Data storage may be cheap, but where's the value?
The stone age didn't end because of a lack of stones: it was the development of metal tools that brought the curtain down on the 3.4 million year period, and the oil age won't end because oil runs out. The world's collective consumption habits will change (in time) because of a perceived, rather than an actual, lack of oil. So what about the data era we're in? The sheer volume of data will give us both wonderful opportunities and desperate headaches. And that volume isn't going to decline, because storage is cheap.
The fact that there is an incredibly large amount of data isn't in dispute. You store a large amount yourself! But how much of the data that you store is relevant? Do you store data because of its relevance, or because it is so cheap to store? If I were to suggest that somewhere between 80-90% of the data that you have is irrelevant, what would you think? You might say, show me where the irrelevant data is and I'll delete it. And that's the rub. I don't know which 80-90%. And you probably don't either, otherwise you wouldn't waste your time storing it.
When it comes to the Coracle Learning Line, we allow you to store lots and lots of data, and then we give you tools to filter for the information that's relevant to you, when you want to find it. You can store statements from your structured learning, you can store statements from unstructured learning (i.e., any webpage you visit) and you can store attachments. We don't force you into making a choice on what data to keep, rather we encourage you to use the learning line filters to help find relevant, contextual records in this data rich, information poor world of ours.
Your learning journey is unlikely to generate the sort of volume of data referred to as big data, so why shouldn't we offer you these tools?
Big data diversion!
If you google 'big data' there are nearly 1,600,000,000 results. Is that a big number in the context of big data? In order to answer that we need some understanding as to what big data is.
Big data refers to massive sets of data that makes processing very difficult and complex with traditional tools.
On a visit to the Silicon Valley offices of Symantec during 2012 I learnt some interesting facts about data. For instance, I learnt that there is more money in cyber crime than the illicit drug trade and that pre-teens are being taught to hack. If criminal activity gives us any clues as to where value is, then data is the biggest game in town. It is no surprise then that as the volume of data in the world increases, so there is a greater need to understand that data. This is a somewhat circular or self-fulfilling argument, but it is the spiral that we find ourselves caught on.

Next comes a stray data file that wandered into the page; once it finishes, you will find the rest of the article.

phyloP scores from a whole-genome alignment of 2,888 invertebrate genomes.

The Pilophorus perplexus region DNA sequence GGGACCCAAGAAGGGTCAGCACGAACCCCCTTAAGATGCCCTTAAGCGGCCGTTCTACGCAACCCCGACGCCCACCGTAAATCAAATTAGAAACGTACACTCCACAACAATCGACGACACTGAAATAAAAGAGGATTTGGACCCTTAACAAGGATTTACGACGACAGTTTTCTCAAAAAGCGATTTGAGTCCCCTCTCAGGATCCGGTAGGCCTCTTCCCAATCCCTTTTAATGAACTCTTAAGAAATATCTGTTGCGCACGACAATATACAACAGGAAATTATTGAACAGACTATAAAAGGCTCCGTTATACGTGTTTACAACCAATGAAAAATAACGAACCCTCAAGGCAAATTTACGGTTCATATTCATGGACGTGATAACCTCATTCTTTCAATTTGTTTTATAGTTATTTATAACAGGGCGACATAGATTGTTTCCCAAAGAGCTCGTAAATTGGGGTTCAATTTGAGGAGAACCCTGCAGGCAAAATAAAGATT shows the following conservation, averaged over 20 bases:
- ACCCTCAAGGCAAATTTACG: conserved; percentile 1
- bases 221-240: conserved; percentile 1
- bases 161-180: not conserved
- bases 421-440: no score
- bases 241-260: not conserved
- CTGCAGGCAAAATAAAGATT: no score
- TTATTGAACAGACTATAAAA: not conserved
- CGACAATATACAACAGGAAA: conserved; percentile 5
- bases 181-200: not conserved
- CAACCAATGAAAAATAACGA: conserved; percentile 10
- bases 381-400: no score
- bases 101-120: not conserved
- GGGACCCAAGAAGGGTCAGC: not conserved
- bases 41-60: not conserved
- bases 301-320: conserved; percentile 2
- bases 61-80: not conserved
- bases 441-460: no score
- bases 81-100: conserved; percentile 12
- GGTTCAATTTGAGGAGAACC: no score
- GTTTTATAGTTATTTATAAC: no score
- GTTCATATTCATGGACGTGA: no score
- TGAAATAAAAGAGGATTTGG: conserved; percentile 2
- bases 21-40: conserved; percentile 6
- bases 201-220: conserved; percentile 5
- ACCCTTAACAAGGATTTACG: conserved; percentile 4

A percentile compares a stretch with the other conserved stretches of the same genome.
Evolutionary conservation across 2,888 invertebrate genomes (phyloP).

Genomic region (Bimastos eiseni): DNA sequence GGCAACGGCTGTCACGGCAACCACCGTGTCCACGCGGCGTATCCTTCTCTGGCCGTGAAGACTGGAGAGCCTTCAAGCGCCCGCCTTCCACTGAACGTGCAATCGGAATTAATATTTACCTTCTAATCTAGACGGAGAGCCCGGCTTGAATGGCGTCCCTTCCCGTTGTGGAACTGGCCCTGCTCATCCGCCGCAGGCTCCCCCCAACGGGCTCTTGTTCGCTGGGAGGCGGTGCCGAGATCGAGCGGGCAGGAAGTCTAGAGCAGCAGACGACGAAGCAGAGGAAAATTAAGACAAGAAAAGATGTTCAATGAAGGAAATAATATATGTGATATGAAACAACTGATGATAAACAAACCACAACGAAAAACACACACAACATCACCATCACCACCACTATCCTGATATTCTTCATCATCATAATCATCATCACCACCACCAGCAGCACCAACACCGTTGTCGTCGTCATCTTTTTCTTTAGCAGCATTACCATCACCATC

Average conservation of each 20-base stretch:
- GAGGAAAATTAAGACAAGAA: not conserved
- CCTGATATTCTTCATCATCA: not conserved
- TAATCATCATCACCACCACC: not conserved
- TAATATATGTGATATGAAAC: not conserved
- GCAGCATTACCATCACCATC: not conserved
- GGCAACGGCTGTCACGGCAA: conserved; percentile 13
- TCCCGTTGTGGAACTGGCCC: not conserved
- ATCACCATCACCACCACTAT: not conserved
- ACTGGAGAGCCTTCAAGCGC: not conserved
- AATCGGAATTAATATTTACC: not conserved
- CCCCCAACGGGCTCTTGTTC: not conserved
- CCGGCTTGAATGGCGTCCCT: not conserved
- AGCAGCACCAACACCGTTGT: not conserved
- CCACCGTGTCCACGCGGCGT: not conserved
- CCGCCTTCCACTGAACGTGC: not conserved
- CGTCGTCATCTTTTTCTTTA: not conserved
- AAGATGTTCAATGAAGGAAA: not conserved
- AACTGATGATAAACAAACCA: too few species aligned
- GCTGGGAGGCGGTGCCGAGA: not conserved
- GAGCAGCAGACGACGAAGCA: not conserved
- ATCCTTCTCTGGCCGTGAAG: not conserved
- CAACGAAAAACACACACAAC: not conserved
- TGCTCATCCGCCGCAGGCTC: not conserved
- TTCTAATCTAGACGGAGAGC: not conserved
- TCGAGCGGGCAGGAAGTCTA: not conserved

How much data is there?
Estimates for 2012 suggest that there might have been as much as 2.7 zettabytes of data created. A zettabyte (ZB) is 10^21 bytes, or 1,000 exabytes. To put that in context, in 2009 the world wide web contained around 500 exabytes (= 0.5 zettabytes). In other words, the rate of creation of data is exploding.
How long will it be before the world has a yottabyte of data? A yottabyte is 10^24 and however many times I look at it, 24 zeros is a lot! 1,000,000,000,000,000,000,000,000. At the moment there isn't an official word for a bigger number, but 'Hella' is popular for 10^27.
With all of this data we can be confident that we live in a world that is data rich. But how much of that data is actually relevant? How can we extract useful information from all of that data and how do we decide how to treat different pieces of data? Intuitively we all understand that data isn't all equally as valuable, the problem is figuring out which parts are helpful, practical and worthwhile.
The issue here is one of processing the volume. Traditional relational databases aren't up to the task in a reasonable time frame and so new ways are being developed to discover meaning in this vast array of data. One familiar example is the Large Hadron Collider which has 150 million sensors delivering data 40 million times a second. With 600 million collisions a second, there's a lot of data to sift through. In order to cope with the potential data set, the scientists filter early, and as a result they end up working with 0.001% of the sensor data. That still generates 25 petabytes of data!
Which all brings us back to the Learning Line and the opportunity of deriving value by filtering your learning journey.
Oh, and to answer the question, is 1,600,000,000 results a big number, I think we can agree that the answer is no, but that without some means of filtering those results, its a pointlessly large, un-processable number.